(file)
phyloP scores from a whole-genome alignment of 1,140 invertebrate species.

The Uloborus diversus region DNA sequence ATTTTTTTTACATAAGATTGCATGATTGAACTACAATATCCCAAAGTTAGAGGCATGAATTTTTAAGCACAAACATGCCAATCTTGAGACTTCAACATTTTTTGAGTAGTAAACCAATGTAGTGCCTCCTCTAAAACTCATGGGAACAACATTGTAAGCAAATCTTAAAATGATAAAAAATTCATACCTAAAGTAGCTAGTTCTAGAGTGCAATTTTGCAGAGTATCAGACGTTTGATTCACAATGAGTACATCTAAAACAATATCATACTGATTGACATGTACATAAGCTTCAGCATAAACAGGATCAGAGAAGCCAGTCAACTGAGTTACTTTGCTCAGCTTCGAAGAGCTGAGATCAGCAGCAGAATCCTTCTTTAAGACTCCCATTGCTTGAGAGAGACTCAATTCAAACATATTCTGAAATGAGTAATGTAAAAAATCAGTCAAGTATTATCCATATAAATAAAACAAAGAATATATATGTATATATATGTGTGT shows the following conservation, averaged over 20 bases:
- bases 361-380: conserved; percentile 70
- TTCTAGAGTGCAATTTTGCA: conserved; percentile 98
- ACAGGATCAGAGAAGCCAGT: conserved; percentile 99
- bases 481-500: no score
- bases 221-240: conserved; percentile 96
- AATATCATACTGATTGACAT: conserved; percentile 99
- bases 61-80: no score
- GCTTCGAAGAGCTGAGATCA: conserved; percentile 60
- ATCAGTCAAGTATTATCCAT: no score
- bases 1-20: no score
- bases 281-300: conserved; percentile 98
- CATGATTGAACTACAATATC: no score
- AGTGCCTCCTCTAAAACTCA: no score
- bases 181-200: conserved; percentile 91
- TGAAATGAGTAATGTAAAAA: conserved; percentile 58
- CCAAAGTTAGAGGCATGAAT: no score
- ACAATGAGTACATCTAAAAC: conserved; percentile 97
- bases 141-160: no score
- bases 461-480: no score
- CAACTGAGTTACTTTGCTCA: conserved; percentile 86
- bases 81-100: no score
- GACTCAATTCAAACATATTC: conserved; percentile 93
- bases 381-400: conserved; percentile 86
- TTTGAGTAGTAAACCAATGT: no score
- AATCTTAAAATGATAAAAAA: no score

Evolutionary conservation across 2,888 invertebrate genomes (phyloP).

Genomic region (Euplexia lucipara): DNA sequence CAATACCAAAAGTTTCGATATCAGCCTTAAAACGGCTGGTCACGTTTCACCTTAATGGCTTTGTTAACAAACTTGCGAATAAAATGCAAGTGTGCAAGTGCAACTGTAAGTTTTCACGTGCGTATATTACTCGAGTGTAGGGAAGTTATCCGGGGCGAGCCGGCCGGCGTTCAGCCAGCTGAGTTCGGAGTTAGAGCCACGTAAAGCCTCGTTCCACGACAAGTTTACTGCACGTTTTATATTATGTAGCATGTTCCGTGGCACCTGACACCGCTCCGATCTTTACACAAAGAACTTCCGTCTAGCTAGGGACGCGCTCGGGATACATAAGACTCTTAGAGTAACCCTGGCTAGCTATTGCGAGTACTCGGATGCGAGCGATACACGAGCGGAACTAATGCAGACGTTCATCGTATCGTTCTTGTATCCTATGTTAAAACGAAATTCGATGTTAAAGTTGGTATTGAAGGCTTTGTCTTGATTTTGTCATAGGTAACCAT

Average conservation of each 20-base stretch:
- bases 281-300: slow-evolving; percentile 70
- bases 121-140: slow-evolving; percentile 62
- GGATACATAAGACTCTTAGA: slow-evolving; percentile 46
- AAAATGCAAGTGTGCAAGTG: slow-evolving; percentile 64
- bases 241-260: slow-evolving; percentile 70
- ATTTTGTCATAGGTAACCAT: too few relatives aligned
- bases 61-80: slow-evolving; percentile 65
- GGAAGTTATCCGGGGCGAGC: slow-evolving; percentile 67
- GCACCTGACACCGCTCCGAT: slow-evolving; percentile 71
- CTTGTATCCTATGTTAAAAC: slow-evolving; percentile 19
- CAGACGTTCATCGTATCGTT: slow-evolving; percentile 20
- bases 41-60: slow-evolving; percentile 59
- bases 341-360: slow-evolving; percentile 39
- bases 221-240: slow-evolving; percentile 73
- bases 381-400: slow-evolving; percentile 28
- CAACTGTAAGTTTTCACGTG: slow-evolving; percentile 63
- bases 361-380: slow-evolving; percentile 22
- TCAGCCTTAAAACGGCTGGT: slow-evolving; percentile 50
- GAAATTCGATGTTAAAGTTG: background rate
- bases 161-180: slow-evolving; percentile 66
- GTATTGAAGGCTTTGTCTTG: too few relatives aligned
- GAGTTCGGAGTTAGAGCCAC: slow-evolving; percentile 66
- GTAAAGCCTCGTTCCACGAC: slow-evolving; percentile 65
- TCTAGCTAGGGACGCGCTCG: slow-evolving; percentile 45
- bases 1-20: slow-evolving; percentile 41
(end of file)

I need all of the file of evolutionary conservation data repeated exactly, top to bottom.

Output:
phyloP scores from a whole-genome alignment of 1,140 invertebrate species.

The Uloborus diversus region DNA sequence ATTTTTTTTACATAAGATTGCATGATTGAACTACAATATCCCAAAGTTAGAGGCATGAATTTTTAAGCACAAACATGCCAATCTTGAGACTTCAACATTTTTTGAGTAGTAAACCAATGTAGTGCCTCCTCTAAAACTCATGGGAACAACATTGTAAGCAAATCTTAAAATGATAAAAAATTCATACCTAAAGTAGCTAGTTCTAGAGTGCAATTTTGCAGAGTATCAGACGTTTGATTCACAATGAGTACATCTAAAACAATATCATACTGATTGACATGTACATAAGCTTCAGCATAAACAGGATCAGAGAAGCCAGTCAACTGAGTTACTTTGCTCAGCTTCGAAGAGCTGAGATCAGCAGCAGAATCCTTCTTTAAGACTCCCATTGCTTGAGAGAGACTCAATTCAAACATATTCTGAAATGAGTAATGTAAAAAATCAGTCAAGTATTATCCATATAAATAAAACAAAGAATATATATGTATATATATGTGTGT shows the following conservation, averaged over 20 bases:
- bases 361-380: conserved; percentile 70
- TTCTAGAGTGCAATTTTGCA: conserved; percentile 98
- ACAGGATCAGAGAAGCCAGT: conserved; percentile 99
- bases 481-500: no score
- bases 221-240: conserved; percentile 96
- AATATCATACTGATTGACAT: conserved; percentile 99
- bases 61-80: no score
- GCTTCGAAGAGCTGAGATCA: conserved; percentile 60
- ATCAGTCAAGTATTATCCAT: no score
- bases 1-20: no score
- bases 281-300: conserved; percentile 98
- CATGATTGAACTACAATATC: no score
- AGTGCCTCCTCTAAAACTCA: no score
- bases 181-200: conserved; percentile 91
- TGAAATGAGTAATGTAAAAA: conserved; percentile 58
- CCAAAGTTAGAGGCATGAAT: no score
- ACAATGAGTACATCTAAAAC: conserved; percentile 97
- bases 141-160: no score
- bases 461-480: no score
- CAACTGAGTTACTTTGCTCA: conserved; percentile 86
- bases 81-100: no score
- GACTCAATTCAAACATATTC: conserved; percentile 93
- bases 381-400: conserved; percentile 86
- TTTGAGTAGTAAACCAATGT: no score
- AATCTTAAAATGATAAAAAA: no score

Evolutionary conservation across 2,888 invertebrate genomes (phyloP).

Genomic region (Euplexia lucipara): DNA sequence CAATACCAAAAGTTTCGATATCAGCCTTAAAACGGCTGGTCACGTTTCACCTTAATGGCTTTGTTAACAAACTTGCGAATAAAATGCAAGTGTGCAAGTGCAACTGTAAGTTTTCACGTGCGTATATTACTCGAGTGTAGGGAAGTTATCCGGGGCGAGCCGGCCGGCGTTCAGCCAGCTGAGTTCGGAGTTAGAGCCACGTAAAGCCTCGTTCCACGACAAGTTTACTGCACGTTTTATATTATGTAGCATGTTCCGTGGCACCTGACACCGCTCCGATCTTTACACAAAGAACTTCCGTCTAGCTAGGGACGCGCTCGGGATACATAAGACTCTTAGAGTAACCCTGGCTAGCTATTGCGAGTACTCGGATGCGAGCGATACACGAGCGGAACTAATGCAGACGTTCATCGTATCGTTCTTGTATCCTATGTTAAAACGAAATTCGATGTTAAAGTTGGTATTGAAGGCTTTGTCTTGATTTTGTCATAGGTAACCAT

Average conservation of each 20-base stretch:
- bases 281-300: slow-evolving; percentile 70
- bases 121-140: slow-evolving; percentile 62
- GGATACATAAGACTCTTAGA: slow-evolving; percentile 46
- AAAATGCAAGTGTGCAAGTG: slow-evolving; percentile 64
- bases 241-260: slow-evolving; percentile 70
- ATTTTGTCATAGGTAACCAT: too few relatives aligned
- bases 61-80: slow-evolving; percentile 65
- GGAAGTTATCCGGGGCGAGC: slow-evolving; percentile 67
- GCACCTGACACCGCTCCGAT: slow-evolving; percentile 71
- CTTGTATCCTATGTTAAAAC: slow-evolving; percentile 19
- CAGACGTTCATCGTATCGTT: slow-evolving; percentile 20
- bases 41-60: slow-evolving; percentile 59
- bases 341-360: slow-evolving; percentile 39
- bases 221-240: slow-evolving; percentile 73
- bases 381-400: slow-evolving; percentile 28
- CAACTGTAAGTTTTCACGTG: slow-evolving; percentile 63
- bases 361-380: slow-evolving; percentile 22
- TCAGCCTTAAAACGGCTGGT: slow-evolving; percentile 50
- GAAATTCGATGTTAAAGTTG: background rate
- bases 161-180: slow-evolving; percentile 66
- GTATTGAAGGCTTTGTCTTG: too few relatives aligned
- GAGTTCGGAGTTAGAGCCAC: slow-evolving; percentile 66
- GTAAAGCCTCGTTCCACGAC: slow-evolving; percentile 65
- TCTAGCTAGGGACGCGCTCG: slow-evolving; percentile 45
- bases 1-20: slow-evolving; percentile 41